THE DRIVE TO IMPEACH PRESIDENT CLINTON:
THE PRESIDENT, THE LAW, AND IMPEACHMENT -- PART I
By Almon Leroy Way, Jr.
I have been observing with considerable interest the growing public controversy over the Clinton-Lewinsky relationship and associated allegations, U.S. Independent Prosecutor Kenneth Starr's investigation into the allegations, and the consequent legal maneuverings and political posturing of opposing personal and partisan interests.
As regards this matter and as part of my activities as an interested observer, I recently posted a discussion topic and question on an Internet message board which deals with problems and issues pertaining to and impacting on America's ability to maintain law and order within its borders.
My Discussion Topic and Question:
CLINTON-LEWINSKY--THE CENTRAL ISSUE:
MUST THE PRESIDENT OBEY THE LAW?
My Answer and Comment:
"In my opinion, the central and, by far, most significant issue in the Clinton-Lewinsky matter is a LEGAL issue: Did or did not President William Jefferson Clinton, in fact, violate the law? This issue raises a much broader legal and constitutional issue, a question that is fundamental: SHOULD THE PRESIDENT BE MADE TO OBEY THE LAW? Should we insist that the President observe and abide by the laws that apply to everyone else in American society, or is he to be considered above the law, free from the restraints and controls that the law imposes on the behavior of other individuals subject to USA jurisdiction? Riding on the answer that American society gives to the broader question are the longterm effectiveness and survival of our system of government.
"If the American governmental system is to continue operating as a CONSTITUTION- AL DEMOCRATIC REPUBLIC and as a GOVERNMENT UNDER LAW AND PROCEEDING ACCORDING TO LAW, every person holding public office, whether elective or appointive and no matter how high and exalted the office, must be made to observe and act in accord with the laws of our society and must be held accountable when he or she violates any of those laws. In American society, no one is above the law. All persons--private citizens and government officeholders alike--must obey the law.
"It has been alleged that President Clinton tried to persuade former White House intern and government employee Monica Lewinsky to lie under oath and/or to federal investigators and, in this endeavor, enlisted the assistance of Vernon Jordan, a Democratic Party activist and one of the most influential lawyers in Washington, D.C. If this allegation is true, then the President violated the law, committing at least three federal crimes--obstruction of justice, conspiracy to obstruct justice, and subornation of perjury--and thereby violated his Oath of Office (U.S. Constitution, Article II, Section 1, Clause 8), which calls for him to 'faithfully execute the Office of President,' an important duty of which is to 'take Care that the laws be faithfully executed.' [U.S. Constitution, Article II, Section 3.]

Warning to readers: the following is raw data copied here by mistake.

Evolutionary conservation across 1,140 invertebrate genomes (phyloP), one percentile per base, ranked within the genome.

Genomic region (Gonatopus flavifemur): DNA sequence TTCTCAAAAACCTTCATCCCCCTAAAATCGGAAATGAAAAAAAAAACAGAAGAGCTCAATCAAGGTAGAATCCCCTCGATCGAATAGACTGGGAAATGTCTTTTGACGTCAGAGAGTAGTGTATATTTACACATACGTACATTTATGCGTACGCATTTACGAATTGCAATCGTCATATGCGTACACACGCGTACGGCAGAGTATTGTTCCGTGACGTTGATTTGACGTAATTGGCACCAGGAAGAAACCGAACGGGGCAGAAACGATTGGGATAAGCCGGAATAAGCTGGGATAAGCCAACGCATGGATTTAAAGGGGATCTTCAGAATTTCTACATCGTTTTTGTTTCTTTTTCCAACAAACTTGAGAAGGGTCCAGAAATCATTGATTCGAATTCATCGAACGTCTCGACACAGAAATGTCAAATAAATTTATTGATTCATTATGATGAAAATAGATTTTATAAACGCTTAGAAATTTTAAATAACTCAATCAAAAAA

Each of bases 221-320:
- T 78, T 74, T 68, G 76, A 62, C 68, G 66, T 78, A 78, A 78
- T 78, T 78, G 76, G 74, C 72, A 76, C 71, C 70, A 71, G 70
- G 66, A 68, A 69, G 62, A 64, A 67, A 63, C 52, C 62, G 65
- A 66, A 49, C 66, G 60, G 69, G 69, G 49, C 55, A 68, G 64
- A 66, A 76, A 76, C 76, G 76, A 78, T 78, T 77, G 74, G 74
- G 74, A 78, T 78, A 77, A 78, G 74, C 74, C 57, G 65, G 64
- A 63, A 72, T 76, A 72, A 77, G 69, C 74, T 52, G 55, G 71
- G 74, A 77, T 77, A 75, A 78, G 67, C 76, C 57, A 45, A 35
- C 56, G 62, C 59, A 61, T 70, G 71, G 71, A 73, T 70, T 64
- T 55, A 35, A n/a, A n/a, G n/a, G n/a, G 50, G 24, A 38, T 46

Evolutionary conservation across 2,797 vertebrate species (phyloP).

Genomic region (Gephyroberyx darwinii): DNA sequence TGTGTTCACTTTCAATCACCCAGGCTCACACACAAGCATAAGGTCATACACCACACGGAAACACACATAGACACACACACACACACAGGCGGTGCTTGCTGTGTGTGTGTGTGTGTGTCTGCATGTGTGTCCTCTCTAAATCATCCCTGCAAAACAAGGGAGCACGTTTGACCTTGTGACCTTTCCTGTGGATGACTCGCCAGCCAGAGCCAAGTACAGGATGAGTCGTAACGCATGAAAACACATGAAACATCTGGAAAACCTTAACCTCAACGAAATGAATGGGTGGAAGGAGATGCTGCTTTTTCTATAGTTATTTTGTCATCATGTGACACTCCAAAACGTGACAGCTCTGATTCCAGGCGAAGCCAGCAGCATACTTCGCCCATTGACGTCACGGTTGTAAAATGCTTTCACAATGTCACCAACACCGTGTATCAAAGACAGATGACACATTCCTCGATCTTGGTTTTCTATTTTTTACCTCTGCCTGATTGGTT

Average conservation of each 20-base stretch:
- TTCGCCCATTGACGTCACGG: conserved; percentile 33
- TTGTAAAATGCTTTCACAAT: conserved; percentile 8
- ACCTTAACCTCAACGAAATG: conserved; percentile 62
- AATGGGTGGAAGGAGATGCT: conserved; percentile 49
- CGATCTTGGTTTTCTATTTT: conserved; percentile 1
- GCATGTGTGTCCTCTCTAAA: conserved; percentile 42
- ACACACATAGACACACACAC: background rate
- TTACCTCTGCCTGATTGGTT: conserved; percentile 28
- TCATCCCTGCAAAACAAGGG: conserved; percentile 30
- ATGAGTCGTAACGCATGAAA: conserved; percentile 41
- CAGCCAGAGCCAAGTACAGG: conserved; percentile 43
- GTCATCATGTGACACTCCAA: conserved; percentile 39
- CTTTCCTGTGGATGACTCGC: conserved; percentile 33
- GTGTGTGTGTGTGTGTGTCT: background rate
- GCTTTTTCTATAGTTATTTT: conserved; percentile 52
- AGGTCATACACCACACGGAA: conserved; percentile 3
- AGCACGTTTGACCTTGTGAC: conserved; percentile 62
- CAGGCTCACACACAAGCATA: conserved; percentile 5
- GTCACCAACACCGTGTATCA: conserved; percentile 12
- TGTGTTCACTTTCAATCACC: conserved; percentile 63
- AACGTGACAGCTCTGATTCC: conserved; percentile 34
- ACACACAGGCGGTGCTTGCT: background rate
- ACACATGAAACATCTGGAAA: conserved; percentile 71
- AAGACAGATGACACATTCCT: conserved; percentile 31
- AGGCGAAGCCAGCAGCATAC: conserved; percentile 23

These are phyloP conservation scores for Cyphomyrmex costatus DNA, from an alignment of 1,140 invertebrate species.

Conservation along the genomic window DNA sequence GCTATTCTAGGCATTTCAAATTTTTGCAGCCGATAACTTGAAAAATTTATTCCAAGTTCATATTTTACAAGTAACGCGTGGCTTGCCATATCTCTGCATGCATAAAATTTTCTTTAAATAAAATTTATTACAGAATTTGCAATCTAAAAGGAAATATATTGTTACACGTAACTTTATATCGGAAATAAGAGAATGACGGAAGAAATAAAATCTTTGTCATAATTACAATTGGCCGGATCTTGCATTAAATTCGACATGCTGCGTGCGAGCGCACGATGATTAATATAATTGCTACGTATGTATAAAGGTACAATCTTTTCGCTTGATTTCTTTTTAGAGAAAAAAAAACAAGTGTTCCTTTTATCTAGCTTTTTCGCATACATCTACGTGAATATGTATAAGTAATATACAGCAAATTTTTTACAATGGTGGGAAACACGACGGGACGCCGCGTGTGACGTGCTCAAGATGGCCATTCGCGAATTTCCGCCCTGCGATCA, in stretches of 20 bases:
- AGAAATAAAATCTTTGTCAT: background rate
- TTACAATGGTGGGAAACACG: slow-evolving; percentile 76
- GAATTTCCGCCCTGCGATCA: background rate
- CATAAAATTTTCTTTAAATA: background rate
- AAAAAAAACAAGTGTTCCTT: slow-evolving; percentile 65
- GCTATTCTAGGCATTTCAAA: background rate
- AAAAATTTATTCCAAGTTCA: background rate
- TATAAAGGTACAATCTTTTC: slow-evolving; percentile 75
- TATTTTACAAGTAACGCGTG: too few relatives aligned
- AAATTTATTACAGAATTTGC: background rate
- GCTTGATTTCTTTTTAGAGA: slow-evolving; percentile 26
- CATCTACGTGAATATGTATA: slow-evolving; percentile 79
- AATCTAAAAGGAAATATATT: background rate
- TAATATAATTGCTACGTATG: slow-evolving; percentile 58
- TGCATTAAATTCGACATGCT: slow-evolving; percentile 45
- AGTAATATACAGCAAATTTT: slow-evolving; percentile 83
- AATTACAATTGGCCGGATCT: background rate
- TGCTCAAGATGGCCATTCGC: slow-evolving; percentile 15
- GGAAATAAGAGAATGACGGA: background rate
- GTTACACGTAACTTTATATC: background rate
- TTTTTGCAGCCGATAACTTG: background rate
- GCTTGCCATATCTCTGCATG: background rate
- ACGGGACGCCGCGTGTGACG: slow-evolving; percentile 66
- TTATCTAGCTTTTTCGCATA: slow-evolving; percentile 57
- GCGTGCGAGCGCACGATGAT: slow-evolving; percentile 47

"If the allegation is true, the President has made a very costly mistake and should have to face the consequences. In regard to President Clinton being made to face the legal consequences of his alleged criminal actions, the constitutional authority to make the judgement call belongs to Congress. [U.S. Constitution, Article II, Section 3.] If a majority of the members of the U.S. House of representatives present and voting (provided there is a quorum) decides there is sufficient evidence to charge the President with having engaged in criminal conduct while in office and with having violated his Oath of Office, the House majority has the constitutional duty and responsibility as well as the constitutional authority to pass impeachment resolutions officially accusing him of these actions, thereby forcing him to stand trial before the U.S. Senate, sitting as a Court of Impeachment. If the Senate, by a two-thirds or greater vote, convicts the President of the criminal actions with which he is charged in the House impeachment resolutions, he is removed from office and permanently disqualified from again holding the Office of President and from holding any other 'Office of Honor, Trust or Profit under the United States.' [U.S. Constitution, Article II, Section 4.] Once he is removed from office, he can be indicted, tried, convicted, and sentenced by the courts in the judicial branch of government. Also, in there regular courts of law, he can be sued for damages."